The Mayor then put the motion to the vote and it was carried.


The Mayor then moved to the second motion which read as follows:


“The closure of Fairfield Halls. Withdrawing the free Green Garden Waste service. Removing the protection on dozens of parks and green spaces. The Purley Skyscraper. Insensitive development in Shirley. Scrapping free parking in Coulsdon. Traffic schemes in Addiscombe. Thousands of objections to contentious planning applications. The deeply unpopular Local Plan. Brick By Brick destroying the green space on estates.


These are a few examples of the issues that literally tens of thousands of residents, from the very north to the very south of Croydon, have petitioned the Council on. But the current administration has systematically not listened to those residents on these issues and many others.


This Council regrets the failure of its Cabinet to listen over the past four years and resolves to treat the citizens of Croydon with respect in future - by listening to them.”


Councillor Tim Pollard, moving the motion, stated that residents across the borough were claiming that the Council was not listening to their concerns. Objections had been raised about how the Council had been dealing with Fairfield Halls, green waste collections, the Local Plan, and the many Brick by Brick developments. It was stated that what was needed was more decisions held in public and credibility restored to the planning process. Resident Associations needed to be promoted and area forums set up across the borough to ensure decisions were made with the support of local residents.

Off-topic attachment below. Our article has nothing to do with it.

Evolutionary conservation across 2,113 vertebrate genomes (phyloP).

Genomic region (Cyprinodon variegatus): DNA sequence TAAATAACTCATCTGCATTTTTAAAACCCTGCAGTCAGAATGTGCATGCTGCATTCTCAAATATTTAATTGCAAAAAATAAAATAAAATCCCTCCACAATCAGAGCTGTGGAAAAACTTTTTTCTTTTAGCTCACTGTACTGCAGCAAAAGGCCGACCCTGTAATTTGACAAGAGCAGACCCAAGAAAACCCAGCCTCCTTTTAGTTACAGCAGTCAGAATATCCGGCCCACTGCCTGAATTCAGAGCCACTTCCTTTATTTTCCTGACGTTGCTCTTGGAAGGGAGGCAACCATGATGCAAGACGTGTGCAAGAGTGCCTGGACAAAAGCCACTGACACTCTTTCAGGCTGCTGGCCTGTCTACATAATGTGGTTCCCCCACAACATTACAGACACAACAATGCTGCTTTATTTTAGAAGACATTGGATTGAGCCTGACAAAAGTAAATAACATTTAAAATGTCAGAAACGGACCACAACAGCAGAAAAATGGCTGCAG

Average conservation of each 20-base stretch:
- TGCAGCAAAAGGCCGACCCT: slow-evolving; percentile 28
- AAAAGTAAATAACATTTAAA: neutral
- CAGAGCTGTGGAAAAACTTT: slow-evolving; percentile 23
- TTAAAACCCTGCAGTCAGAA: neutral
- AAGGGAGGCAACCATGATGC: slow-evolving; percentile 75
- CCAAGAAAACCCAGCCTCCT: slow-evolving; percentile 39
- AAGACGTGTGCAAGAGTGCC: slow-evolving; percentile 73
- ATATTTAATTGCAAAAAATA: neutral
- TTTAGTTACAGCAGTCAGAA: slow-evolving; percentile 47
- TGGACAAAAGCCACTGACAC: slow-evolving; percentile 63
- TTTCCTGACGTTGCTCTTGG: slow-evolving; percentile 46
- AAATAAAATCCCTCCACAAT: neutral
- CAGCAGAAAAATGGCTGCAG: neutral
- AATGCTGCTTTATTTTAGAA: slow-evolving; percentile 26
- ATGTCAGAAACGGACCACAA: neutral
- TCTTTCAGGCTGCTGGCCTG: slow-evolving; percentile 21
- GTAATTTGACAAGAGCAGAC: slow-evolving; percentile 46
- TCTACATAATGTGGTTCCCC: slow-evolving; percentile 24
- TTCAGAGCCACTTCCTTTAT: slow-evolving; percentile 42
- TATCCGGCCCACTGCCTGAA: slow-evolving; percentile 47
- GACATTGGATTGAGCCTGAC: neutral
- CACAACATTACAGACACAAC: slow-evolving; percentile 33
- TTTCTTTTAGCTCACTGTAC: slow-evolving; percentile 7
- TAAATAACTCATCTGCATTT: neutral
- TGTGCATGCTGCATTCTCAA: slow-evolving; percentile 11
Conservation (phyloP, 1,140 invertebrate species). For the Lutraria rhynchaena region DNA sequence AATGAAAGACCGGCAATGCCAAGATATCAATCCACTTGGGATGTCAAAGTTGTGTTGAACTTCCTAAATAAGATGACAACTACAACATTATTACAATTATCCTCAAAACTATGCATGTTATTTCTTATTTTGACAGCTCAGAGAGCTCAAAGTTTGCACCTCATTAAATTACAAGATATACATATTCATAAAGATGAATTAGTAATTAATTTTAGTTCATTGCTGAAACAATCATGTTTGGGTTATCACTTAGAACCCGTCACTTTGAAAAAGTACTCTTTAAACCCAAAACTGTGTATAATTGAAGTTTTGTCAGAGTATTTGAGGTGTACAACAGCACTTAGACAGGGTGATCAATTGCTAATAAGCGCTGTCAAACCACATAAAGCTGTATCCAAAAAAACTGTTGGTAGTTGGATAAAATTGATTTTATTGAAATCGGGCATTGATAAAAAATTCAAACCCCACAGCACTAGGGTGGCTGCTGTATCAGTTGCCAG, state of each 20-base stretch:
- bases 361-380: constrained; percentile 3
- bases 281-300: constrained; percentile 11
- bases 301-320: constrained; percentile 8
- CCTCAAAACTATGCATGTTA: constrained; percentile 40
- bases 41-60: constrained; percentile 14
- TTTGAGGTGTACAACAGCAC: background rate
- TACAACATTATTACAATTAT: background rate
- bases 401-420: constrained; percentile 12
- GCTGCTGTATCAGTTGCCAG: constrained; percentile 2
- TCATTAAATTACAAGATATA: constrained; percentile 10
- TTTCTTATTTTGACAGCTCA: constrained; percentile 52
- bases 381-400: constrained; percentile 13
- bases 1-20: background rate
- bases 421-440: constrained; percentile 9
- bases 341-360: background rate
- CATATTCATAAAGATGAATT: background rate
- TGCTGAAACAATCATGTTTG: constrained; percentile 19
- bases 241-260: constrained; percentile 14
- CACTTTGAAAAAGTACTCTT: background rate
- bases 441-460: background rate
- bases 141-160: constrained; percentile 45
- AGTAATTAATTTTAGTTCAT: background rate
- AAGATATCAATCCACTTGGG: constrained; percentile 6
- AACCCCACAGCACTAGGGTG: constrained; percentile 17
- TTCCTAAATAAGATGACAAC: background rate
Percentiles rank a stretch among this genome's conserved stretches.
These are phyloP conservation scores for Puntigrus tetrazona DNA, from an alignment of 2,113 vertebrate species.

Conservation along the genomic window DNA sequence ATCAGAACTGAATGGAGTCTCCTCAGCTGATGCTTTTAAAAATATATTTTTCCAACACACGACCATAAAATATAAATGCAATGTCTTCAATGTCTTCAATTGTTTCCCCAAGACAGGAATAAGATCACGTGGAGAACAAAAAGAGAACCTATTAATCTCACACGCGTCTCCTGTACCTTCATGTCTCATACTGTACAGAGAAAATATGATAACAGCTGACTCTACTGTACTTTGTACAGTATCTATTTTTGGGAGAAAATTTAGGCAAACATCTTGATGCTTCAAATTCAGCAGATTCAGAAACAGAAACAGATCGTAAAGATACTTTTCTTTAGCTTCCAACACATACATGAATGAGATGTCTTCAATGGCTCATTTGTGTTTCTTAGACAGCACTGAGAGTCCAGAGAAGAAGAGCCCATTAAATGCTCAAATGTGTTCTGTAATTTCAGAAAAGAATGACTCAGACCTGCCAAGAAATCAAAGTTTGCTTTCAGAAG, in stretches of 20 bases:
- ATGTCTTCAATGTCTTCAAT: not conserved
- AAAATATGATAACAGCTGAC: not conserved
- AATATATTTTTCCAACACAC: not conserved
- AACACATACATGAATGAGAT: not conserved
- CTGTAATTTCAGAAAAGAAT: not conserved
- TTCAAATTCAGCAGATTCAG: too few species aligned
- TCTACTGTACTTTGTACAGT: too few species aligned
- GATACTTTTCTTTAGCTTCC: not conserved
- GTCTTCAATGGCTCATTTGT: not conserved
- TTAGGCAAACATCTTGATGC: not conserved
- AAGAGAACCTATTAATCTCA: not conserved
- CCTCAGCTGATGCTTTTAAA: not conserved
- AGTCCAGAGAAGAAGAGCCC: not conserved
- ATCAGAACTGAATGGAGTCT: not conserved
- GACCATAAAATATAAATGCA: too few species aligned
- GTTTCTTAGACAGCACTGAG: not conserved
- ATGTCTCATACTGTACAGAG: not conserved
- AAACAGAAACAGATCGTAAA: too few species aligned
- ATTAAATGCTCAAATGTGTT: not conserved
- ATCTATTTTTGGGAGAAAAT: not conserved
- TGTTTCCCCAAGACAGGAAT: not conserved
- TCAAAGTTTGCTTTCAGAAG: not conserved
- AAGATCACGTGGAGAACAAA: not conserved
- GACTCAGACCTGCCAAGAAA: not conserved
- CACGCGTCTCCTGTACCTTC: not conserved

Councillor Bennett seconded the motion and reserved her right to speak.


Councillor Wood, speaking against the motion, stated that the administration was proud of listening to residents and had introduced devolution such as through ward and community budgets. Changes had been made through consultation on the Local Plan. It was stated that the motion misunderstood the difference between not listening and not agreeing. Difficult decisions needed to be taken and the loudest voices are not necessarily the majority.


Councillor Rendle, speaking against the motion, stated that re-development of Ashburton Hall was an example of the Council listening and acting on the views of residents. Other examples were provided such as better crossings on Bingham Road and enforcing parking restrictions on Lower Addiscombe Road.


Councillor Bennett, seconding the motion, stated that a large number of developments were being approved in areas such as Shirely Oaks, where the vast majority of residents were opposed and not being listened to. It was questioned where affordable housing was really affordable for residents in Croydon. It was stated that the Council should listen to residents and build on Council-owned land.  It was claimed that the Council also failed to listen to its own social workers who stated that workloads were too high in children’s services. Ofsted had blamed the Council leadership and not central government, for failing its inspection of the service. Residents wanted to have their voices heard.


The Mayor put the motion to the vote and it fell.